(CNN) -- California first lady Maria Shriver and her husband, Gov. Arnold Schwarzenegger, are hosting 14,000 women for a nonpartisan forum Wednesday in Long Beach.
Among the presenters, panelists and guests expected at The Women's Conference 2008 are Secretary of State Condoleezza Rice, billionaire investor Warren Buffett, tennis legend Billie Jean King, actress-singer Jennifer Lopez, activist rock star Bono, Children's Defense Fund founder Marian Wright Edelman, and former Secretary of State Madeleine Albright.
Shriver talked about her expectations for the event Wednesday on CNN's "American Morning."
CNN: Your conference comes in the midst of a national financial crisis. How much of the agenda will be focused on that?
Shriver: Well, I think we're going to start the day focused on that. Warren Buffett will be here, and I think everybody's very interested to hear what he has to say. He'll be in a conversation with my husband, and Chris Matthews will be moderating that.
And certainly the economy affects not just individual people and their own household budgets, but affects the way people, governors govern, the president governs and the whole international community.
I've had a lot of men come up to me at the last minute saying, "Can I get in to hear Warren Buffett?" I said, "No, you have to buy your ticket earlier. You can watch him online, though."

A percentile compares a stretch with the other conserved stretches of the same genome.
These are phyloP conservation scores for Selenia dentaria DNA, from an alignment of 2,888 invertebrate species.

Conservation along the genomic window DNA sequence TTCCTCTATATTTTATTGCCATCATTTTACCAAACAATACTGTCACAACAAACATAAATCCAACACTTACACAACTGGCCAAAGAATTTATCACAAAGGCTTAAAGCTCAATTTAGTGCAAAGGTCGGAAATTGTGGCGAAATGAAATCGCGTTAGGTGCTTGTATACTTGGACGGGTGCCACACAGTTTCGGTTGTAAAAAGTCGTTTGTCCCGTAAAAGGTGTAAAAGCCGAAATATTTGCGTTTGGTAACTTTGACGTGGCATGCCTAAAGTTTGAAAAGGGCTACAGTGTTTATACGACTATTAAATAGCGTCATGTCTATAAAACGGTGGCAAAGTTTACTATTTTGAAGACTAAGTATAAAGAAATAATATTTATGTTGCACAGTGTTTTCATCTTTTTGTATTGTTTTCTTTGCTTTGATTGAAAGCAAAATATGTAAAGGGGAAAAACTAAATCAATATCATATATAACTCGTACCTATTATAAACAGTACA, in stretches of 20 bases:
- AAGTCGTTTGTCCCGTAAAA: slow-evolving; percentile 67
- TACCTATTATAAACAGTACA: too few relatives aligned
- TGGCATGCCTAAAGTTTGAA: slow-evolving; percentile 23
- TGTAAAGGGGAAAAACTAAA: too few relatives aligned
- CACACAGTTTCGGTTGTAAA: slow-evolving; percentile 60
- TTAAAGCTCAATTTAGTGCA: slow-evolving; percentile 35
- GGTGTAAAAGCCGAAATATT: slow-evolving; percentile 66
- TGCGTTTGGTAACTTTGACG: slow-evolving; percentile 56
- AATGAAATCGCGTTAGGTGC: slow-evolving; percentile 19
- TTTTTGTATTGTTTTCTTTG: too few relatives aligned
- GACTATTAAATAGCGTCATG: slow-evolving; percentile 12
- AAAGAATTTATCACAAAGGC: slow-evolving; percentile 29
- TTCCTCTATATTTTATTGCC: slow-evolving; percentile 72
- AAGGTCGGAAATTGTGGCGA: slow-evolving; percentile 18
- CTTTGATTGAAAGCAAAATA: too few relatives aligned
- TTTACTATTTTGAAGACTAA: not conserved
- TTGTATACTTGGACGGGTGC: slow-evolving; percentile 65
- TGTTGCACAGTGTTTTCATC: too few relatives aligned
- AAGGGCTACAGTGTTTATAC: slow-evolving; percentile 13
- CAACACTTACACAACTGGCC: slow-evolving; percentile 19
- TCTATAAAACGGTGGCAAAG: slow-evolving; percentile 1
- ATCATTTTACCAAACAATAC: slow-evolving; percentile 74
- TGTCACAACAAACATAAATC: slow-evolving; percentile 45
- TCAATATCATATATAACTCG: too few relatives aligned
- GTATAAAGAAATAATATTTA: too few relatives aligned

CNN: Barack Obama said he would take advice from Warren Buffett on the economy. How much of your conference is going to be focused on politics, with 12 days to go before the election?
Shriver: People are certainly talking about politics. But if it's any indication, the women that were here last night -- we opened last night, there were about 8,000 women -- [were] talking about family. They're talking about jobs. They're talking about caring for elderly parents. Seventy percent of the unpaid work in the homes, dealing with elderly parents, is done by women. Watch Shriver talk politics on 'Larry King Live' »
They're talking about education. They're talking about children. They're talking about personal finance. There are a lot of different issues that are on women's minds, and we're trying to address all of them.
We're trying to address how to be financially empowered, how to be educated, how to be inspired. How to overcome things in your own life.
We'll have conversations with people like Gloria Steinem and Marian Wright Edelman, how to be an architect of change.
We have a conversation about politics where it's really talking about how women feel about other women running, why this has been a breakthrough year for them.
CNN: It has been a breakthrough year, first with Hillary Clinton and now John McCain choosing Sarah Palin as his running mate. Would a McCain-Palin win mean, for you and others who may not have the same political leanings as Sarah Palin, an advancement for women?
Shriver: Certainly Sarah Palin appeals to a lot of women. Certainly Hillary Clinton appeals to a lot of women and a lot of men. And I think you have to look at both of them and understand that obviously we're a very diverse country.
And both of these women speak to very different kinds of women. Different choices. We have a lot of women governors who speak to other kinds of women.
And I think the more we see women in positions of power and influence, not just in politics, but in business, in the home, running universities -- the less we [say], "That's THE kind of woman that women are supposed to be like," and we take it as a given.
|Most Viewed||Most Emailed||Top Searches|